I am indebted to David Pitcher for an advance sight of the material he plans to present to MPs at the event on the 9th July to recruit “Digital Ambassadors” to help get the skills and jobs of the future for their constituencies.
It illustrates just how much is being done to turn FE Colleges into learning hubs helping employers, large and small, develop the skills of the future locally with no need to offshore tasks along uncertain supply chains to locations with no protection for IPR or Data, or to import “skilled consultants” whose qualifications may be worth little more than the paper they are not printed on, even if you knew how to check them).
The main report on “Colleges and Employers working together to to create a highly skills workforce ” can be found on the Association of Colleges Website.
Computer Weekly readers looking for digital skills within a creative context should read the report and then follow the links within David’s paper (see below) before calling a recruitment consultant. They would then do well to call one of those who helps identify and recruit potential apprentices (of all ages), because they are increasingly unlikely to find the mix of skills they are seeking on the open market, let alone at an affordable price.
“A strong and growing economy is in all of our interests, and colleges play a central role in sustaining the recovery – they are the skills powerhouses that drive the local and national economy. Further education colleges across England make sure future workers have the skills employers require, and provide young people with the education and training they need to succeed.
Some of Britain’s most respected companies, such as Mulberry, BAE Systems and the Met Office, want their staff to have appropriate skills and work with colleges to ensure this. This is achieved in two ways – through designing qualifications specifically for the employer and through businesses working with colleges to inspire students. This relationship boosts aspirations, highlights the importance of employability skills and promotes the different roles available in a range of industries.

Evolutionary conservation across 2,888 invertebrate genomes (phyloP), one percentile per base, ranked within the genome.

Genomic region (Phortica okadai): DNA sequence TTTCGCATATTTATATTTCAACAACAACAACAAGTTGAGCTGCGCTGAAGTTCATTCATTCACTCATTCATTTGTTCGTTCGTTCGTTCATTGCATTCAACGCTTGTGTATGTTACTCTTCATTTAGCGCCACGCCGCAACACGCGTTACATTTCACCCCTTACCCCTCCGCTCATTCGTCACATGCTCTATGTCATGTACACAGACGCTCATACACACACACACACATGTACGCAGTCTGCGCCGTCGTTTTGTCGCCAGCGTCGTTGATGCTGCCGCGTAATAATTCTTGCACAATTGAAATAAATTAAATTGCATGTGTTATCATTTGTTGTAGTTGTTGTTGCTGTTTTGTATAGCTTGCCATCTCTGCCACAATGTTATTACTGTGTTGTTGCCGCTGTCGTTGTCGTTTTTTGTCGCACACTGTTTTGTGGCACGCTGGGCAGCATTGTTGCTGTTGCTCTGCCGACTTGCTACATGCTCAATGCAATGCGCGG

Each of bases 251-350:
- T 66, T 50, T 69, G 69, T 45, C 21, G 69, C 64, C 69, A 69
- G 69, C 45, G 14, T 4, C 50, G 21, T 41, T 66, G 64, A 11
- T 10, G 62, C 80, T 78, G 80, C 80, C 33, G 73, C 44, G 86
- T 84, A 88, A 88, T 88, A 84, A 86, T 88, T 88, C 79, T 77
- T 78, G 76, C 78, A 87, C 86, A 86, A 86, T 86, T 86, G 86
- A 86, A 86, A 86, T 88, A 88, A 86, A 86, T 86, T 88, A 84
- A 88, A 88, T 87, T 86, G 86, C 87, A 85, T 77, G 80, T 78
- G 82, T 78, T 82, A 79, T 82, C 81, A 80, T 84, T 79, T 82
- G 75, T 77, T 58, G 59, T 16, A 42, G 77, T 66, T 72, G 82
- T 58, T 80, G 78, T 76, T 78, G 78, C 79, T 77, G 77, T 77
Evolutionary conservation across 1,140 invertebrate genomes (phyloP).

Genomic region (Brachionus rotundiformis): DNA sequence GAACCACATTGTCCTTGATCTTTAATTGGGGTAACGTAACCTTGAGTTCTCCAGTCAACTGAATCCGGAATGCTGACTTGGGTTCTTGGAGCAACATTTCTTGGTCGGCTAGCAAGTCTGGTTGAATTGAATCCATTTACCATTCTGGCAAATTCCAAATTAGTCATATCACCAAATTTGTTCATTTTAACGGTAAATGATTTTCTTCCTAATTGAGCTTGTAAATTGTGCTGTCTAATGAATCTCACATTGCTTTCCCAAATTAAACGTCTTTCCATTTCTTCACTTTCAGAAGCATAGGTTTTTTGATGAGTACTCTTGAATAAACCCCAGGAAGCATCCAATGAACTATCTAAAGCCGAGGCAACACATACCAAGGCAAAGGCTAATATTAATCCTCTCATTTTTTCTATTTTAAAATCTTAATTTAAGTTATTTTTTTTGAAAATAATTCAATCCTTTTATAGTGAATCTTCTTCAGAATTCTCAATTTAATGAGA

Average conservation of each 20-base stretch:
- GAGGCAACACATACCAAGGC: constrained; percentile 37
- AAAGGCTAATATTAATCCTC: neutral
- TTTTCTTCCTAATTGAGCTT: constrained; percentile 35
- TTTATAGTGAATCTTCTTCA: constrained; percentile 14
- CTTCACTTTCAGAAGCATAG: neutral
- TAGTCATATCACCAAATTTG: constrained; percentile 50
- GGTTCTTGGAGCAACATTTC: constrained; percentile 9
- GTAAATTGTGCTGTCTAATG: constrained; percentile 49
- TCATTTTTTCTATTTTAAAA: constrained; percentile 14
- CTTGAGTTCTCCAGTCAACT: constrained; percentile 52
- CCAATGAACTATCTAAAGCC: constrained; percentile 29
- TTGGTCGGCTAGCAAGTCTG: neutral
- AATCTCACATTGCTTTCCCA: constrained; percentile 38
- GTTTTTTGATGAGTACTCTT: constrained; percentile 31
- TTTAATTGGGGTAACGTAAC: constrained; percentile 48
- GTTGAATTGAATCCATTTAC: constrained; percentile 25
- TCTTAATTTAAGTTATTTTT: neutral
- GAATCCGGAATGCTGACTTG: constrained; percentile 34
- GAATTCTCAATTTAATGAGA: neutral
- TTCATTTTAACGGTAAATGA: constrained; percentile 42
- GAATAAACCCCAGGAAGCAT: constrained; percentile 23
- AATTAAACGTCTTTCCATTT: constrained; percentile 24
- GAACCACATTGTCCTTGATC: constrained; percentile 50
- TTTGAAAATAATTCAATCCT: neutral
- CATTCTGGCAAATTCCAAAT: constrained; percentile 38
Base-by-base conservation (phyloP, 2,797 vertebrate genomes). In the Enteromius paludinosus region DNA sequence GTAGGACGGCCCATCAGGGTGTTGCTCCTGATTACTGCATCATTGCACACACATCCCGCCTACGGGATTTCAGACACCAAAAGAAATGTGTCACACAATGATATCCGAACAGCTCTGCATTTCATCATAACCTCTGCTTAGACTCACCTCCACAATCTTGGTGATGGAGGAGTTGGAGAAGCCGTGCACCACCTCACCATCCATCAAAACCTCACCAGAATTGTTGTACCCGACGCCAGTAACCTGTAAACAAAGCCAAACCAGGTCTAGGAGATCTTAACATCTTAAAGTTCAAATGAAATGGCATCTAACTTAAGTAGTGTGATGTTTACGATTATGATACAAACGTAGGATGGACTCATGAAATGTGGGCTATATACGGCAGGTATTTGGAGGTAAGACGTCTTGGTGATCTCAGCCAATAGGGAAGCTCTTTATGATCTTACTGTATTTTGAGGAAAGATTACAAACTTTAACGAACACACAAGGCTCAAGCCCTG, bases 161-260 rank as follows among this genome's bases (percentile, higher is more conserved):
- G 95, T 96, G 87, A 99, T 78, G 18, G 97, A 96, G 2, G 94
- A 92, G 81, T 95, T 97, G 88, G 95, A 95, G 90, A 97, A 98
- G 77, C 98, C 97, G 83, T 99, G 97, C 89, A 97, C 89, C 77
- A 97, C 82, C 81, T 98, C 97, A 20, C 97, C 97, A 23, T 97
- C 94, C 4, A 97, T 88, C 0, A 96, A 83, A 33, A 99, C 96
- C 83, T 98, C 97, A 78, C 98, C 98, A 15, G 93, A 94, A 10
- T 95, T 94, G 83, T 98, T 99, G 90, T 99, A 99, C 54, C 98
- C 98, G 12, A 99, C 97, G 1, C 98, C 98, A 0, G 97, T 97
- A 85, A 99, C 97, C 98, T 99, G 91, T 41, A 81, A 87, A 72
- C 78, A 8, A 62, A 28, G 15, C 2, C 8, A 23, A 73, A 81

For smaller employers the Creative Industry has addressed the skills gap in the industry during the last five years through an established network of FE and education partners delivering apprenticeships where there are local skills gaps.
Creative and Cultural Skills promotes and drives industry skills and employment needs to its founder college network (46 providers) and also engages smaller SME’s (which is most of the industry) in training, development and partnership with colleges. It has a multitude of success stories with regard to improving Industry/education links in order to make a difference
Two new Apprenticeship frameworks at Level 3 and 4 developed via a consortium of eight FE colleges have now been running for a year. The aim of the frameworks is twofold; first to enable students to understand instructional design in an education context, supporting FE to develop its own digital capability and deliver FELTAG targets for online learning and second to develop local skills hubs to supply digital capability to small businesses.
There are currently ten colleges across the UK delivering Design e-Learn
The Education Foundation‘s report, “Digital Colleges- The Journey So Far” was an outcome of research across the FE sector identifying the current state of whole college digital resource, infrastructure and teaching and learning. The Education Foundation in partnership with Digital Business Britain, IBM and the Association of Colleges (AoC) launched the new report on the future of the digital agenda within the Further education and skills (FES) sector.”